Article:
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Title: Mathematical modelling of the tumour microenvironment : the causes and consequences of tumour acidity
Author: Al-Husari, Maymona
ISNI:       0000 0004 2744 0153
Awarding Body: University of Strathclyde
Current Institution: University of Strathclyde
Date of Award: 2012
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Extracellular acidity and high levels of lactate are commonly observed in solid tumours. Some tumours also exhibit a reversed cellular pH gradient with an intracellular pH that is higher than the extracellular. This has been shown to play a crucial part in not only the invasive and metastatic cascade of tumours, but also on their response to therapies. In this thesis, we present four different mathematical models that examine the possible causes of tumour acidity and its effect on cell metabolism and tumour invasion. In the second chapter, we derive an ordinary differential equation model that explicitly focus on the interplay between H+-ions and lactate. We subject the model to qualitative and quantitative analysis and, in particular, we study the effect in the variations of key parameter estimates on the emergence of a reversed transmembrane pH gradient within the tumour. The model predicts that a re- versed pH gradient is attainable under aerobic conditions when sourc es of H+-ions other than those from glycolysis are decreased and the lactate/H+ cell membrane transporter (MCT) activity is increased - but we find the intra- and extracellular pH values in this case to be too alkaline to be physiological. Under anaerobic conditions, we find that decreasing the sources of H+-ions other than those from glycolysis and also the glycolytic rate gives rise to a reversed cellular pH gradient, but again for intra- and extracellular pH values that are far from realistic biologically. In the third chapter, we present an extension to the first model by including the spatial diffusion of hydrogen ions and lactate. This spatial extension also predicts ii a reversed transmembrane pH gradient but this time for more realistic intra- and extracellular pH values. We find that low levels of blood lactate can give rise to a reversed pH gradient throughout the spatial domain independent of the levels of tissue lactate. Likewise, we have found the existence of a negative pH gradient to be strongly dependent on the combined activity of a lactate/H+ cell membrane transporter and other sources of H+-ion. In the fourth chapter, we study the role of oxygen and pH on early tumour growth using a hybrid cellular automaton model. We examine whether the levels of oxygen, intra- or extracellular pH are the dominating metabolites driving tumour growth and phenotypic transformations. This model predicts that when tumour cells are strongly sensitive to changes in the intracellular pH, a low activity of the Na+/H+ cell membrane transporter (NHE) or a high rate of anaerobic glycolysis can give rise to a "fingering" morphology. Furthermore, we show that as the activity of the MCT transporter increases, all the tumour cells within the spheroid can exhibit a reversed transmembrane pH gradient. In the fifth chapter, we examine the effect of extracellular acidity on tumour invasion focusing, in particular, on cellular adhesion, matrix-degrading enz yme activity and cellular proliferation. Our numerical simulations using a cellular Potts model show that, under acidic extracellular pH, cell-ECM adhesion strength has a comparable effect on tumour invasiveness as the rate at which the ECM is degraded by proteolytic enzymes. We also show that tumour cells cultured under physiological pH tend to be larger and develop a "diffuse" morphology compared to those cultured at acidic pH which display protruding "fingers" at the advancing tumour front.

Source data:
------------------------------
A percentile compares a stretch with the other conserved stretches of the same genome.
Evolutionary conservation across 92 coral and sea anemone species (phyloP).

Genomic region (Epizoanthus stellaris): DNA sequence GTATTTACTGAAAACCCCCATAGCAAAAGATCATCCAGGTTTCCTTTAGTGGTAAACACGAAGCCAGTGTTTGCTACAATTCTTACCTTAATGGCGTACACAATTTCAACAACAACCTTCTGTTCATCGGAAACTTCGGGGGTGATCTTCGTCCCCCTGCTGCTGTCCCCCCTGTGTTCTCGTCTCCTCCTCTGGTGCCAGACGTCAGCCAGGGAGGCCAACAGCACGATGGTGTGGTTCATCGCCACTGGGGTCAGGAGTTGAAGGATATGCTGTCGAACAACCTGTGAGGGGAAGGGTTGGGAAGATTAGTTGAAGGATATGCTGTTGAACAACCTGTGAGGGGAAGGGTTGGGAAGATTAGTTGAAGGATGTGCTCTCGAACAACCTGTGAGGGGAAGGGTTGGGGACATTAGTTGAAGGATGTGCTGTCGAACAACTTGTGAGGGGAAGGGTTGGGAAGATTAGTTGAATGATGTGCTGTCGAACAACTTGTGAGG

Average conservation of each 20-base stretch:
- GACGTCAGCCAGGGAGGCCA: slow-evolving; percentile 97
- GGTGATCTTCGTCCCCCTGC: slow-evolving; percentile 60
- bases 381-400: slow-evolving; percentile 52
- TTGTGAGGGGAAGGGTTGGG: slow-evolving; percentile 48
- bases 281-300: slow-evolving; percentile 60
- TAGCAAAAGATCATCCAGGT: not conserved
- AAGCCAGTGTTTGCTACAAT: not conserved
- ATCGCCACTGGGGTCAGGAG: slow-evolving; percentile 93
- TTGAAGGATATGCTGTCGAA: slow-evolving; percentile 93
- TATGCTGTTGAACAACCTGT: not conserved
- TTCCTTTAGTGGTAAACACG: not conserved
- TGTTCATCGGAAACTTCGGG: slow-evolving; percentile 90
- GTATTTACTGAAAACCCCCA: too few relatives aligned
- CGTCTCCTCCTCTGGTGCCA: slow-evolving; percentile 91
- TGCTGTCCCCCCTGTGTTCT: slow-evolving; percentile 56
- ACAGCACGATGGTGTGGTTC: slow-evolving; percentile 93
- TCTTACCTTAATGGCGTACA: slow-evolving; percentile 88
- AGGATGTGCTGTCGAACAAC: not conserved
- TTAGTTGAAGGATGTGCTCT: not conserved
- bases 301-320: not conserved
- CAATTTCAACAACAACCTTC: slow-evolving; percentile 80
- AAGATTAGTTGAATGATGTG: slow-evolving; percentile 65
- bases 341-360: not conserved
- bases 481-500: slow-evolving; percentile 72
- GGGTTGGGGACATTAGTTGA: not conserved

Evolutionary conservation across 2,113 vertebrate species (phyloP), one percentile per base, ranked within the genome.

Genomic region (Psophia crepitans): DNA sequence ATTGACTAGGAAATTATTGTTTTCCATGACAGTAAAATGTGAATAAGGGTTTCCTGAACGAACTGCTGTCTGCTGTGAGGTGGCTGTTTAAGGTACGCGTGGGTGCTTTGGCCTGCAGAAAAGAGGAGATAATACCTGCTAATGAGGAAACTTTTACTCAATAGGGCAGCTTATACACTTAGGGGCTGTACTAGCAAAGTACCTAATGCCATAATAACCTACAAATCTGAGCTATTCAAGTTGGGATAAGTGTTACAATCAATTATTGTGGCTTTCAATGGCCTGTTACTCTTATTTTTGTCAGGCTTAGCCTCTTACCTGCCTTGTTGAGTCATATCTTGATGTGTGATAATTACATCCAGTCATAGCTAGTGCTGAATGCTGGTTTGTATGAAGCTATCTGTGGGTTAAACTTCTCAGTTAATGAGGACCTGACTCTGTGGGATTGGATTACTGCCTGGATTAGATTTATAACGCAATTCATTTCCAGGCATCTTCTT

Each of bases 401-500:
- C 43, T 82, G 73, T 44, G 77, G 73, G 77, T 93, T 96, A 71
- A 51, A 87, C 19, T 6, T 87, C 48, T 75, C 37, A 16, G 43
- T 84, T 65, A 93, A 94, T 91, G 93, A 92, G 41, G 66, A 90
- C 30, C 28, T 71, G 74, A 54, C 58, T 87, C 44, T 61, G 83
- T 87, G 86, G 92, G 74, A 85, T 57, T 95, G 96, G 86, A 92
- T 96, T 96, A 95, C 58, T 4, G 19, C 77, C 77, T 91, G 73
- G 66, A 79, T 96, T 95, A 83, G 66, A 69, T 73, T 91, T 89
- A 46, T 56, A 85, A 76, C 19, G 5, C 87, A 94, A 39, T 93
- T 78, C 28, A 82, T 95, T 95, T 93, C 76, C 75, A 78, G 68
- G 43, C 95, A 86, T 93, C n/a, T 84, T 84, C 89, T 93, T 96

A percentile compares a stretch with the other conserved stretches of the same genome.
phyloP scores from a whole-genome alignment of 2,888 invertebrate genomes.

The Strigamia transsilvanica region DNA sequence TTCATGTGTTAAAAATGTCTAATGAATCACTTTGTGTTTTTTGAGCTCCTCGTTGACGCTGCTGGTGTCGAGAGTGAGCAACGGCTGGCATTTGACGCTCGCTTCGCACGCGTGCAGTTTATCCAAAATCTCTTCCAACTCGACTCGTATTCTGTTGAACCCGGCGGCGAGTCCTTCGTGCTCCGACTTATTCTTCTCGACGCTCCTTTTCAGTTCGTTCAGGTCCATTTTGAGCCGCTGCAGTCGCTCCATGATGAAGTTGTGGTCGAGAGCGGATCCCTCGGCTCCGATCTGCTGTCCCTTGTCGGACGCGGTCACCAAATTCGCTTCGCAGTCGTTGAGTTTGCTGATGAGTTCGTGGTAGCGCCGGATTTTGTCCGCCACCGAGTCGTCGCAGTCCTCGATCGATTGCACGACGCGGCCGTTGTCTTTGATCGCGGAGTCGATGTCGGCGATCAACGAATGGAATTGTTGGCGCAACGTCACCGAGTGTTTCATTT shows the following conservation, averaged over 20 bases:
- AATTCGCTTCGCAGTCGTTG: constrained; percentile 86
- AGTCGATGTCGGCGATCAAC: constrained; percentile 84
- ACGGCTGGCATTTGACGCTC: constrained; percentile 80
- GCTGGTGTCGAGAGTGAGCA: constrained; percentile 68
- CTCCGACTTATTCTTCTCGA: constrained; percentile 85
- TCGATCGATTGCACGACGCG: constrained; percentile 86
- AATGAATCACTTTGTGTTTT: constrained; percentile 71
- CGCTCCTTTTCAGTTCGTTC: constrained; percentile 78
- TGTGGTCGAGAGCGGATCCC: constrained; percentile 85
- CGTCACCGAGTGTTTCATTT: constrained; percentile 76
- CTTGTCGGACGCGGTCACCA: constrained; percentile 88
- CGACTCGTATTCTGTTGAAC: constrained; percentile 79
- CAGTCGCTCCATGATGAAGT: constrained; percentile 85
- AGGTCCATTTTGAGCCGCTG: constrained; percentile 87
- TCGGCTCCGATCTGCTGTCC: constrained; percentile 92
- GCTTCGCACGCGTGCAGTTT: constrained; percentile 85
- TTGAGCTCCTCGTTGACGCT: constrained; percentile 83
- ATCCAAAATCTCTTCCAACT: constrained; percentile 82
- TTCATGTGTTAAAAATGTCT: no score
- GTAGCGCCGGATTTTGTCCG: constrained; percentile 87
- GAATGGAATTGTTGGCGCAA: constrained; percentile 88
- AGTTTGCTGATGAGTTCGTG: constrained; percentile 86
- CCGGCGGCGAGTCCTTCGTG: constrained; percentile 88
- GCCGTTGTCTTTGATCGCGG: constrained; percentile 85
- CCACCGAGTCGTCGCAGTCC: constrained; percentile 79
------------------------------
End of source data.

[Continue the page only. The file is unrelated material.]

Supervisor: Not available Sponsor: Not available
Qualification Name: Thesis (Ph.D.) Qualification Level: Doctoral
EThOS ID:  DOI: Not available